From her vantage point at Cafe Olé, Mary Esther Lewis sees lots of stuff fall into the San Antonio River Walk: restaurant truck delivery items, phones and strollers.
She even used to see people celebrate birthdays by throwing friends in the water.
That stopped when police started fining jumpers.
One time, Lewis, who has worked as a waitress at Cafe Olé for three years, watched as an aggressive drunk trying to start fights fell into the river. If weren’t for bystanders, Lewis believes, the man would be dead.
The San Antonio River Walk covers five miles of downtown and is a major tourist attraction for the city. The river runs between 2 to 24 feet deep in spots — and police are serious about keeping people out due to the dangers.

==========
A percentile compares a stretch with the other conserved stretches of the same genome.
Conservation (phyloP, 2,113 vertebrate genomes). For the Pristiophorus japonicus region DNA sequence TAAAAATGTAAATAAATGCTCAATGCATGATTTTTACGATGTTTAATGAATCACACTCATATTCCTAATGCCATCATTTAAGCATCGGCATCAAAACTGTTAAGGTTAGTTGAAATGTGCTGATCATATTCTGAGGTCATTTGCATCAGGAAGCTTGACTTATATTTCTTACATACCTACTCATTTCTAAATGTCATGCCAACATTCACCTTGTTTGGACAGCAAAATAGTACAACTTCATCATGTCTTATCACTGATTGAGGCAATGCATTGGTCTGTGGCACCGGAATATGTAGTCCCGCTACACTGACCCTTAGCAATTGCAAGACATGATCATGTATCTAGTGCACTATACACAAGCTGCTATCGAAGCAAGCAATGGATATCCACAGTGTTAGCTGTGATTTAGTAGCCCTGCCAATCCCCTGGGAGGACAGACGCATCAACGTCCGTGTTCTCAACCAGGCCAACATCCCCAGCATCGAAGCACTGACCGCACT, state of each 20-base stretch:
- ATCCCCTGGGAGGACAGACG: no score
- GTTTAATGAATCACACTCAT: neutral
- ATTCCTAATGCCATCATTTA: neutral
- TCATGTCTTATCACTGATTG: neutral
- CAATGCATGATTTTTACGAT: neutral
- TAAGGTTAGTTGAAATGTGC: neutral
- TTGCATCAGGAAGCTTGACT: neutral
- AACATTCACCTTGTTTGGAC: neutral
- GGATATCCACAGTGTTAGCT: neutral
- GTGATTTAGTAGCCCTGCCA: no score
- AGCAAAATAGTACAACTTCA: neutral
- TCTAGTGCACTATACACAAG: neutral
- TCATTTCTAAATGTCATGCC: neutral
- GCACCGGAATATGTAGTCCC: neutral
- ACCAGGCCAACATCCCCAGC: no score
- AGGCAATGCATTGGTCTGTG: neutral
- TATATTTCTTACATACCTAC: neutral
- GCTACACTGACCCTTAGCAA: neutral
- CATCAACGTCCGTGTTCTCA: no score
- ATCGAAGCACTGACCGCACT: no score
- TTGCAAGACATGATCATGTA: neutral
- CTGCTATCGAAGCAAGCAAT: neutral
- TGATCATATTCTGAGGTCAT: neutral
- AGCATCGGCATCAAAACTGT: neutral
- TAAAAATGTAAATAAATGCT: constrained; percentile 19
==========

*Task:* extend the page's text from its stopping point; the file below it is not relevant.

Police arrest or fine people who fall into the river, even if it is an accident.
According to news reports, deaths do occur. Lewis recalled one time where she saw a dead man floating face down the river.
The only part of him visible was his backpack.
Breybinda Zurisaday Alvarez is a second-year graduate student at the University of Arkansas, studying journalism. Breybinda has interned for a Spanish-language newspaper, La Prensa Libre in Springdale, Arkansas. Reach her at firstname.lastname@example.org and on Twitter at @breybinda.